In March, at the Defense Ministry’s first conference on artificial intelligence, Minister Sergey Shoigu urged military and civilian scientists to join forces in developing AI technology which, he said, was crucial for countering “possible threats to the technological and economic security of Russia.” That stated approach is similar to the Pentagon’s DIUx program, which provides capital to fund pilot contracts for commercial innovation with military applications. The Russian government also has created the Foundation for Promising Research, which supports high-tech innovation for the country’s defense and national security. It’s modeled on the U.S. government’s Defense Advanced Research Projects Agency, or DARPA, which works with innovators inside and outside of government to invest in breakthrough technologies.
The Defense Ministry is even planning to build an entire city for military innovation. An article on the website Red Star, the Ministry’s Soviet-born official publication, describes “Era” as a “military innovation technopolis.” Located in Anapa, a picturesque town on Black Sea, it would provide more than 2,000 young military scientists the opportunity to pursue research in eight fields, including AI, robotics, and super-computing. While the project sounds reminiscent of the “closed” military-industrial cities in which scientists lived and worked during the Cold War, the plan is to build Era in cooperation with the private sector.
“This is a more modern take, although it remains to be seen if the Russian government has learned anything from Skolkovo,” says Michael Kofman, a research scientist at CNA Corporation. “It's rather difficult to create advancements in that sort of environment, nor is it especially attractive to the current generation of technology developers.”
Even as it tries to mimic U.S.-style public-private cooperation, Russia is studying China’s strategy, which combines heavy government control with private-sector business and academic research. In “trying to walk the middle line” between the two approaches, Bendett says, Moscow is looking to arrive at “something highly unique to Russia.”
Math and Dreams
In February, America’s premier inventor, Elon Musk, and his SpaceX engineers successfully launched a rocket with 27 engines firing in unison, the kind of feat the USSR tried – and failed – to accomplish more than half a century ago. “Nowhere did [the] launch of SpaceX's Falcon Heavy rocket echo as powerfully as in Russia,” one Bloomberg reporter wrote.
“We aren't out of mathematicians. What we are out of is dreamers.”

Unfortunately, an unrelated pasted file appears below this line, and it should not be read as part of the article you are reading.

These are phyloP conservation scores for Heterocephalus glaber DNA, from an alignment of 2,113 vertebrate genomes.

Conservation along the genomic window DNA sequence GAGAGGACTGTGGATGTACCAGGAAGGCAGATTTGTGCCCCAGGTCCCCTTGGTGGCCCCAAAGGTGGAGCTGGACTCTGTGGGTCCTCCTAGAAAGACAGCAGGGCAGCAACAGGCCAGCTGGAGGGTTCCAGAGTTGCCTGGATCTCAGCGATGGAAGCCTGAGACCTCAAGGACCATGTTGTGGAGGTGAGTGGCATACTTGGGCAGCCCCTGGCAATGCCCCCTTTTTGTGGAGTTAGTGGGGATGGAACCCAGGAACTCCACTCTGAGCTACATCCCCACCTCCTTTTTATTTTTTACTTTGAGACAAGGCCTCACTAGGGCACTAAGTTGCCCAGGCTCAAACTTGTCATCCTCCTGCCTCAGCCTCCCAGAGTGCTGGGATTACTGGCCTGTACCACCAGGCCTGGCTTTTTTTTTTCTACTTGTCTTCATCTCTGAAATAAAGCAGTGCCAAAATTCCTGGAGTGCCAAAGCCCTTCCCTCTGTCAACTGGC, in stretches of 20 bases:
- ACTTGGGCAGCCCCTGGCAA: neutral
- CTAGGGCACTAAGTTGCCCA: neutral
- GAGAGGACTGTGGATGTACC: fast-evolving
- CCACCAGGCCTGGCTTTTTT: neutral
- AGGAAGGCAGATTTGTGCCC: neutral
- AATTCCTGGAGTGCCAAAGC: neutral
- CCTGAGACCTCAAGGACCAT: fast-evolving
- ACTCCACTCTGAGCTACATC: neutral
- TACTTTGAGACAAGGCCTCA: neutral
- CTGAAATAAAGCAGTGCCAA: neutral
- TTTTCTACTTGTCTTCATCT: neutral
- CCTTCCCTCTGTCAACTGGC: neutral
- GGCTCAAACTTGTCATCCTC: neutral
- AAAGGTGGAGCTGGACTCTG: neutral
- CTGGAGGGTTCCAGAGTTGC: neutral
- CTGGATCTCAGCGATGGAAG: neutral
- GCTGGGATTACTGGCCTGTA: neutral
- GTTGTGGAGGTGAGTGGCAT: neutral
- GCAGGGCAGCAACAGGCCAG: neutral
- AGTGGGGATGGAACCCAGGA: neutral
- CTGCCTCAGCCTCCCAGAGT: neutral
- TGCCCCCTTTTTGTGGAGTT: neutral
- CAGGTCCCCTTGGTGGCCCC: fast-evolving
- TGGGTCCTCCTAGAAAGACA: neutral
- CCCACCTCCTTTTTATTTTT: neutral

Indeed, the lesson from Musk’s accomplishment wasn’t lost on Russia’s leaders, nor its scientists. Even with the full weight of governmental funding and political support, Moscow isn’t planning on launching anything similar until 2028. Vitaly Egorov of Dauria Aerospace, a private satellite manufacturer that works with the Russian government, was rueful on Facebook: “We aren't out of mathematicians. What we are out of is dreamers.”
But back in his Moscow office, NtechLab’s Kukharenko still yearns to perfect his facial recognition technology – to make it faster and more precise. “We want to remain the technological leaders in the area,” he says. And will there one day be an international agreement, like a nuclear arms control agreement, on acceptable use of the kind of technology he creates? “Maybe not on AI overall, because it’s a very broad subject,” he tells me, “but with facial recognition, yes, there probably will be some limits. Facial recognition gives you an indisputable advantage.”
The idea of international AI governance is not at the front of Kukharenko’s mind, even as his own endeavors are helping technology outpace regulation efforts. On that issue, the world as a whole, not just Russia, may soon find itself playing catch-up.
Jill Dougherty (@jillrussia) is a global fellow at the Wilson Center’s Kennan Institute and a CNN contributor. She reported full-time for CNN for more than three decades, including as Moscow bureau chief.
Molly Jay is chief digital officer at the University of Washington's Evans School of Public Policy and Governance. She previously held positions at Amazon and POLITICO and was a consultant for Microsoft.
Cover photo: KIKI the robot greets participants at a private sector conference on AI and business applications in Moscow, April 25, 2017. (Courtesy of Shutterstock/Pavel L Photo and Video)